Elected officials are pressuring the Internal Revenue Service to take action against wealthy individuals who are believed to be avoiding taxes in Puerto Rico.

Elected officials are pressuring the Internal Revenue Service to take action against wealthy individuals who are believed to be avoiding taxes in Puerto Rico.

A faction of Democratic representatives is urging the Internal Revenue Service to expedite its inquiry into affluent individuals who are purportedly exploiting a lucrative tax benefit in Puerto Rico in an unlawful manner.

Last week, Rep. Nydia Velazquez and twelve other members of the Democratic party from New York wrote a letter to the IRS, urging them to take action against around 100 wealthy individuals who are taking advantage of Act 60. This act provides tax benefits to Americans who move to Puerto Rico and become legal residents. Act 60 was created in 2019 by merging two previous tax havens – Act 22, which benefits individual investors, and Act 20, which is used by export services companies.

The rule grants a full exemption from federal taxes on Puerto Rico-based income, interest, dividends, and capital gains to new residents of Puerto Rico.

The Center for Investigative Journalism of Puerto Rico reported that the DEDC began auditing around 5,000 beneficiaries of the program in 2021. However, no results have been released yet.

The IRS announced in July that they had found 100 people in the U.S. territory who were breaking the rules by claiming tax benefits. These individuals must purchase a home on the island within two years of becoming Puerto Rico residents, spend at least half of their time there, pay federal taxes on income earned in the U.S., and donate $10,000 every year to approved Puerto Rican charities.

The IRS stated in their July press release that these affluent individuals are trying to evade paying taxes on income earned in the U.S., and they anticipate that numerous cases will be subject to criminal investigation.

According to a letter from lawmakers, the IRS originally intended to release documents related to its audit in response to a Freedom of Information Act request made by advocacy groups from Puerto Rico and the United States by summer. However, the groups were later informed by the IRS that the release date had been pushed back to December.

Velazquez stated that it is crucial for the IRS and Treasury Department to prioritize enforcing Act 22 and provide transparency in their monitoring of Americans who are illegally receiving benefits from this legislation.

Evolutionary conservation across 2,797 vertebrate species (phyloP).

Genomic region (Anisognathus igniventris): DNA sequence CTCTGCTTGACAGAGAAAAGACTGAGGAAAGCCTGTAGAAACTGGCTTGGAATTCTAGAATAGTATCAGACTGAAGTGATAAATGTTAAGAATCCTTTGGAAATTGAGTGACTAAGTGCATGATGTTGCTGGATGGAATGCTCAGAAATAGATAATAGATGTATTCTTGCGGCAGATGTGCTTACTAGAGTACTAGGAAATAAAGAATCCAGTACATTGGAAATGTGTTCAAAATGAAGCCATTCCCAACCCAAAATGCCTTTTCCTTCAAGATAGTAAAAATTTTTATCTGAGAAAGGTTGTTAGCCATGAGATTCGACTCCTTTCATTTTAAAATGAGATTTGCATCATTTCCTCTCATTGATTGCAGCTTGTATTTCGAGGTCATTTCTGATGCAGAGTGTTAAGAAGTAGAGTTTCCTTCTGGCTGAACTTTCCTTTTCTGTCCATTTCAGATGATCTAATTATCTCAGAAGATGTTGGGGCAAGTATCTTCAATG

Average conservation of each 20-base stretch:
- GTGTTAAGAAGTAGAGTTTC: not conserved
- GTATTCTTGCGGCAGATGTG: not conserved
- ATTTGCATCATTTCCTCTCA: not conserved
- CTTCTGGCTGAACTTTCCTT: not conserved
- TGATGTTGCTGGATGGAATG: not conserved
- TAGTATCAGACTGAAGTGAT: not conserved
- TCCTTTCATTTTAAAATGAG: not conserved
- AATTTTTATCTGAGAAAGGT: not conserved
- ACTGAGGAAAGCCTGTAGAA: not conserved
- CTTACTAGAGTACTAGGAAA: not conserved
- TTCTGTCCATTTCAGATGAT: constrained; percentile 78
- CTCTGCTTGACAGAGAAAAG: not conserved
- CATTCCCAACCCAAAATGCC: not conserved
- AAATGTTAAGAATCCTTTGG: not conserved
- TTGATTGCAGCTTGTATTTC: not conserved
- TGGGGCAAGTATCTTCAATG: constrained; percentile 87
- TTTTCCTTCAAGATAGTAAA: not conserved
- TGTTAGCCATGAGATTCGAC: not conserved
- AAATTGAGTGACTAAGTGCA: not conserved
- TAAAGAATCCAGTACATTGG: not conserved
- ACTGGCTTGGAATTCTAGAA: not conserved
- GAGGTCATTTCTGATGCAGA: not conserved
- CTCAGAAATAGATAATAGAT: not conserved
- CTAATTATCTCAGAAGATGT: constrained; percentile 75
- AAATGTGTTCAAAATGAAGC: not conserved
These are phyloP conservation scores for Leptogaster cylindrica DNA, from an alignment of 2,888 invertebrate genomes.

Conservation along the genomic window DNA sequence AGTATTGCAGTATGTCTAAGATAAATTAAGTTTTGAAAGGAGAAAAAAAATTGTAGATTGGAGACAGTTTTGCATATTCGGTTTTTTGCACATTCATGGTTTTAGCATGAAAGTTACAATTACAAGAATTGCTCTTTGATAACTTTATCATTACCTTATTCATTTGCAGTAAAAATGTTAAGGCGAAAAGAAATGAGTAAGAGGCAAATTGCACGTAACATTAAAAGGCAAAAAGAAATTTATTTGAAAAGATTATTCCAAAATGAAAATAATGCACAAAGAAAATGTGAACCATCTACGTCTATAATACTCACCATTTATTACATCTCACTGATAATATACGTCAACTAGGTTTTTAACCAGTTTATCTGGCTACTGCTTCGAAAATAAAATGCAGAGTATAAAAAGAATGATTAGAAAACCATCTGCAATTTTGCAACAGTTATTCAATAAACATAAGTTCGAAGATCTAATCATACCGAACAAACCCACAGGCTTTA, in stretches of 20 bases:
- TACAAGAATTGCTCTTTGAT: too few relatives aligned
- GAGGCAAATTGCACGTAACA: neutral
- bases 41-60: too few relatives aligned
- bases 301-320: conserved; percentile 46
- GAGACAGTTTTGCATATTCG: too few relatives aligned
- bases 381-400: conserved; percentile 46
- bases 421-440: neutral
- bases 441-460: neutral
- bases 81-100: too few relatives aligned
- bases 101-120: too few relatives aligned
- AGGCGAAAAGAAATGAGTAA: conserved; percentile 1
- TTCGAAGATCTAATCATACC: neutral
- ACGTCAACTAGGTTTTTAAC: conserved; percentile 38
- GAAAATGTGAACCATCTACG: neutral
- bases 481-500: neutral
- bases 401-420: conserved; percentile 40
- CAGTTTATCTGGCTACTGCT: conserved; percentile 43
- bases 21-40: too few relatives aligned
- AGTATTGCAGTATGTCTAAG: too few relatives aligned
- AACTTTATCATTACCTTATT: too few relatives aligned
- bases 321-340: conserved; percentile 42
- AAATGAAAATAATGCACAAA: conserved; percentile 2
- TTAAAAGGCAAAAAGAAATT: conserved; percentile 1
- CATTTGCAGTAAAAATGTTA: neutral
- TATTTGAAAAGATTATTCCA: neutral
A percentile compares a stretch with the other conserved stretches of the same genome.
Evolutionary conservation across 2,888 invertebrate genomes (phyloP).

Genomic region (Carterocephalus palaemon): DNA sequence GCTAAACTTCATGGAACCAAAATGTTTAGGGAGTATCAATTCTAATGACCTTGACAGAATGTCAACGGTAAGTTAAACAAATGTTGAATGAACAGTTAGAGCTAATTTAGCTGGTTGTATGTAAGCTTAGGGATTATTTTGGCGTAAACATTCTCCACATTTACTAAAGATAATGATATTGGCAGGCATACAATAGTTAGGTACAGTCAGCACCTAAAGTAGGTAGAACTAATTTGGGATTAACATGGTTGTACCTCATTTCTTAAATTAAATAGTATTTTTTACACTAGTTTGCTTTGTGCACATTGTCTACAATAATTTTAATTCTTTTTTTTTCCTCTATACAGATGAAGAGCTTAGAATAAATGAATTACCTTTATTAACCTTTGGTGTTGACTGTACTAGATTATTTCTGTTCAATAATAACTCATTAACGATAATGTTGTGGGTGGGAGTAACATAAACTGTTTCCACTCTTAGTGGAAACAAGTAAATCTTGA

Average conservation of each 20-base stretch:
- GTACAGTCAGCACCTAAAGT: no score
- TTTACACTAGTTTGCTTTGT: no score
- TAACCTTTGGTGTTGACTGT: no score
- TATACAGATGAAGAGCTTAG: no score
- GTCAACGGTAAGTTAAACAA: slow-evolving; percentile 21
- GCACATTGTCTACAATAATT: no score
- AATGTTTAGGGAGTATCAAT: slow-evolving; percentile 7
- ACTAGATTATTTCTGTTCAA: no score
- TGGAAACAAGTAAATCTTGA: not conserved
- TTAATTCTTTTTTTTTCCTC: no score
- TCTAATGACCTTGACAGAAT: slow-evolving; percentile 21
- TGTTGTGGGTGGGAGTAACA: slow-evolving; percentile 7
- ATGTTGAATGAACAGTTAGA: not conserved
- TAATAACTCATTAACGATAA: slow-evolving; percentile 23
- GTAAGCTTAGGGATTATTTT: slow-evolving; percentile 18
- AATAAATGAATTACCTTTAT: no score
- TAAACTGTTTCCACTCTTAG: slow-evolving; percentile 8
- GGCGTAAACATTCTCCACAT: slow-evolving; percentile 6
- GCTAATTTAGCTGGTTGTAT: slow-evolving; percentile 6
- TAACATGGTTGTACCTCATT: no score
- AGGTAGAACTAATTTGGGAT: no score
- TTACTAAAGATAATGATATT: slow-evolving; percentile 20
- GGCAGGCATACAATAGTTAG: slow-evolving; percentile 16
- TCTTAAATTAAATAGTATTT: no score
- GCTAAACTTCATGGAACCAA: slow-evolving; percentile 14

Democratic lawmakers wrote to the IRS, suggesting that some individuals may be using the law to evict Puerto Ricans from their homes, even if they are technically following the law.

The letter states that Act 22 has established a tax haven in Puerto Rico, resulting in a rise in short term rentals, an increase in cash property sales and speculation in the market, and displacement of the Puerto Rican population.

“The displacement has worsened due to these beneficiaries who do not pay taxes and have cash on hand. They engage in real estate speculation, causing property prices to increase from $100,000 to $300,000 or even half a million dollars. This has greatly intensified the housing crisis in Puerto Rico,” explained Marlyn Goyco, national organizing manager for the Center for Popular Democracy, in an interview with CBS News.

The rapidly increasing costs are making it difficult for a large number of Puerto Ricans to afford owning a home, as the average household income is $21,967. According to data from the U.S. Census Bureau, at least 41% of the population live below the poverty line. Meanwhile, housing prices on the island have risen by 36% in the past five years, according to data from the Federal Housing Finance Agency.

The legislators highlight that Act 22 has led to a decrease in income for the U.S. Treasury. They mention that 647 individuals who have become Puerto Rico residents and taken advantage of the tax benefit have collectively paid more than $500 million in federal income taxes in the five years prior to moving to the island. They believe this small statistic demonstrates the significant amount of revenue that the United States is losing as a result of Act 22’s tax avoidance scheme.

The Internal Revenue Service has not yet provided a response to a comment request.

Goyco expresses that the primary worry is the high cost of living in Puerto Rico due to the unknown timeline of the IRS investigation and when the local government will release information on program beneficiaries.

According to Goyco, our sales tax is the highest and our electric bill is also the highest. She expressed concern that our population may decrease, turning Puerto Rico into a place without Puerto Ricans, as it is becoming more and more difficult for people to afford living here.

According to Goyco, there are limited job opportunities for university students. This law does not address this issue and instead brings people to paradise without contributing financially to the community.

Cristina Corujo

Source: cbsnews.com